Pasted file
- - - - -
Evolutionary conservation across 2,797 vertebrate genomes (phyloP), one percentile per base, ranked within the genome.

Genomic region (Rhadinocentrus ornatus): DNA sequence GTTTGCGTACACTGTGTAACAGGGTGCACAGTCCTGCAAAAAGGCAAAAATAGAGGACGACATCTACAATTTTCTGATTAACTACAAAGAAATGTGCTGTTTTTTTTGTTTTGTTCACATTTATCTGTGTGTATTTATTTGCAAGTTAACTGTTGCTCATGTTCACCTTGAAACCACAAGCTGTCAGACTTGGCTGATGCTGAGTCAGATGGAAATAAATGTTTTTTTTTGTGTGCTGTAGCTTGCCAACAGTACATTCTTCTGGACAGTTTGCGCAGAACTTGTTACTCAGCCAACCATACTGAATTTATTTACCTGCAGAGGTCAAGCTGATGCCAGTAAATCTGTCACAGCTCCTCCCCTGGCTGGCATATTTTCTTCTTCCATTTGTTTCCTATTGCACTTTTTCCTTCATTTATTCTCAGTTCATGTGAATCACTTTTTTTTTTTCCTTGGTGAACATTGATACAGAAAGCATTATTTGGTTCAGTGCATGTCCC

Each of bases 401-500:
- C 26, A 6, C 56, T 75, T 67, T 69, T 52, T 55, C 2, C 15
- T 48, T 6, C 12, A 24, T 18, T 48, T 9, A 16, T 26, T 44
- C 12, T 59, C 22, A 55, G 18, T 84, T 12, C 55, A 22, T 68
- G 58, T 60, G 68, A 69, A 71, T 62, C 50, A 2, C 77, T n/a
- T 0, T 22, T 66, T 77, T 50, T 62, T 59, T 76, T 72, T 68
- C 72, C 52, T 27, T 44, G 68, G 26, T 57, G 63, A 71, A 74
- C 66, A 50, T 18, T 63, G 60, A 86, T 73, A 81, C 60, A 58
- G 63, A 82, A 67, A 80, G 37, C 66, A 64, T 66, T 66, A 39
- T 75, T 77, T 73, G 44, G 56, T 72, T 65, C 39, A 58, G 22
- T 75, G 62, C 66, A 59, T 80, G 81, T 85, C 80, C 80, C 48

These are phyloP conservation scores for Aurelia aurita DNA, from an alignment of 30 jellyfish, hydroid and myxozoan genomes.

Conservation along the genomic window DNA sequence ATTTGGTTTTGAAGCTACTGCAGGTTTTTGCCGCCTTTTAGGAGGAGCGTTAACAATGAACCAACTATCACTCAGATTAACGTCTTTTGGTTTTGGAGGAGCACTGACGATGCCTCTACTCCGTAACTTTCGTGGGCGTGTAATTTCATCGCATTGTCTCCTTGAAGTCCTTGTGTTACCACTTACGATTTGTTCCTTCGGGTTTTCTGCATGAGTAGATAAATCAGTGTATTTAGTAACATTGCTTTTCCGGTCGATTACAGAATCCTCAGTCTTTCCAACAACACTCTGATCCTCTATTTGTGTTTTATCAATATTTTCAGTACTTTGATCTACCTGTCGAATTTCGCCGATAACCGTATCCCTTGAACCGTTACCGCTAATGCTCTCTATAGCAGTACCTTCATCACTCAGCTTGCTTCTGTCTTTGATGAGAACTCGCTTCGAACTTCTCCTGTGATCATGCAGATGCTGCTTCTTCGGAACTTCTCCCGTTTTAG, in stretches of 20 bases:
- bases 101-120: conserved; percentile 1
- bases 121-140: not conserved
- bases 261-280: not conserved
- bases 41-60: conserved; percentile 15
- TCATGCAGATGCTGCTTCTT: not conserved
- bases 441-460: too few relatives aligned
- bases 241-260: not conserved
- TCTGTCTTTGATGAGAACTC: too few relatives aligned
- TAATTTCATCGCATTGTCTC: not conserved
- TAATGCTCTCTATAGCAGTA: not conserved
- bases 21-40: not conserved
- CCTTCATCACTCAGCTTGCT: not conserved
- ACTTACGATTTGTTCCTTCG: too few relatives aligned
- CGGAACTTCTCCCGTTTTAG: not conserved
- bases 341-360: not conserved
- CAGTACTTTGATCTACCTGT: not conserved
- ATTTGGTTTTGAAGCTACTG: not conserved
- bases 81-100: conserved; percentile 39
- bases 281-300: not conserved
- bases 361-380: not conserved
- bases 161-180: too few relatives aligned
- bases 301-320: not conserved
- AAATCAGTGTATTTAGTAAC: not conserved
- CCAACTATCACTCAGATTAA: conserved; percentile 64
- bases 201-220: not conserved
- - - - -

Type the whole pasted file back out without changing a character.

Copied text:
Evolutionary conservation across 2,797 vertebrate genomes (phyloP), one percentile per base, ranked within the genome.

Genomic region (Rhadinocentrus ornatus): DNA sequence GTTTGCGTACACTGTGTAACAGGGTGCACAGTCCTGCAAAAAGGCAAAAATAGAGGACGACATCTACAATTTTCTGATTAACTACAAAGAAATGTGCTGTTTTTTTTGTTTTGTTCACATTTATCTGTGTGTATTTATTTGCAAGTTAACTGTTGCTCATGTTCACCTTGAAACCACAAGCTGTCAGACTTGGCTGATGCTGAGTCAGATGGAAATAAATGTTTTTTTTTGTGTGCTGTAGCTTGCCAACAGTACATTCTTCTGGACAGTTTGCGCAGAACTTGTTACTCAGCCAACCATACTGAATTTATTTACCTGCAGAGGTCAAGCTGATGCCAGTAAATCTGTCACAGCTCCTCCCCTGGCTGGCATATTTTCTTCTTCCATTTGTTTCCTATTGCACTTTTTCCTTCATTTATTCTCAGTTCATGTGAATCACTTTTTTTTTTTCCTTGGTGAACATTGATACAGAAAGCATTATTTGGTTCAGTGCATGTCCC

Each of bases 401-500:
- C 26, A 6, C 56, T 75, T 67, T 69, T 52, T 55, C 2, C 15
- T 48, T 6, C 12, A 24, T 18, T 48, T 9, A 16, T 26, T 44
- C 12, T 59, C 22, A 55, G 18, T 84, T 12, C 55, A 22, T 68
- G 58, T 60, G 68, A 69, A 71, T 62, C 50, A 2, C 77, T n/a
- T 0, T 22, T 66, T 77, T 50, T 62, T 59, T 76, T 72, T 68
- C 72, C 52, T 27, T 44, G 68, G 26, T 57, G 63, A 71, A 74
- C 66, A 50, T 18, T 63, G 60, A 86, T 73, A 81, C 60, A 58
- G 63, A 82, A 67, A 80, G 37, C 66, A 64, T 66, T 66, A 39
- T 75, T 77, T 73, G 44, G 56, T 72, T 65, C 39, A 58, G 22
- T 75, G 62, C 66, A 59, T 80, G 81, T 85, C 80, C 80, C 48

These are phyloP conservation scores for Aurelia aurita DNA, from an alignment of 30 jellyfish, hydroid and myxozoan genomes.

Conservation along the genomic window DNA sequence ATTTGGTTTTGAAGCTACTGCAGGTTTTTGCCGCCTTTTAGGAGGAGCGTTAACAATGAACCAACTATCACTCAGATTAACGTCTTTTGGTTTTGGAGGAGCACTGACGATGCCTCTACTCCGTAACTTTCGTGGGCGTGTAATTTCATCGCATTGTCTCCTTGAAGTCCTTGTGTTACCACTTACGATTTGTTCCTTCGGGTTTTCTGCATGAGTAGATAAATCAGTGTATTTAGTAACATTGCTTTTCCGGTCGATTACAGAATCCTCAGTCTTTCCAACAACACTCTGATCCTCTATTTGTGTTTTATCAATATTTTCAGTACTTTGATCTACCTGTCGAATTTCGCCGATAACCGTATCCCTTGAACCGTTACCGCTAATGCTCTCTATAGCAGTACCTTCATCACTCAGCTTGCTTCTGTCTTTGATGAGAACTCGCTTCGAACTTCTCCTGTGATCATGCAGATGCTGCTTCTTCGGAACTTCTCCCGTTTTAG, in stretches of 20 bases:
- bases 101-120: conserved; percentile 1
- bases 121-140: not conserved
- bases 261-280: not conserved
- bases 41-60: conserved; percentile 15
- TCATGCAGATGCTGCTTCTT: not conserved
- bases 441-460: too few relatives aligned
- bases 241-260: not conserved
- TCTGTCTTTGATGAGAACTC: too few relatives aligned
- TAATTTCATCGCATTGTCTC: not conserved
- TAATGCTCTCTATAGCAGTA: not conserved
- bases 21-40: not conserved
- CCTTCATCACTCAGCTTGCT: not conserved
- ACTTACGATTTGTTCCTTCG: too few relatives aligned
- CGGAACTTCTCCCGTTTTAG: not conserved
- bases 341-360: not conserved
- CAGTACTTTGATCTACCTGT: not conserved
- ATTTGGTTTTGAAGCTACTG: not conserved
- bases 81-100: conserved; percentile 39
- bases 281-300: not conserved
- bases 361-380: not conserved
- bases 161-180: too few relatives aligned
- bases 301-320: not conserved
- AAATCAGTGTATTTAGTAAC: not conserved
- CCAACTATCACTCAGATTAA: conserved; percentile 64
- bases 201-220: not conserved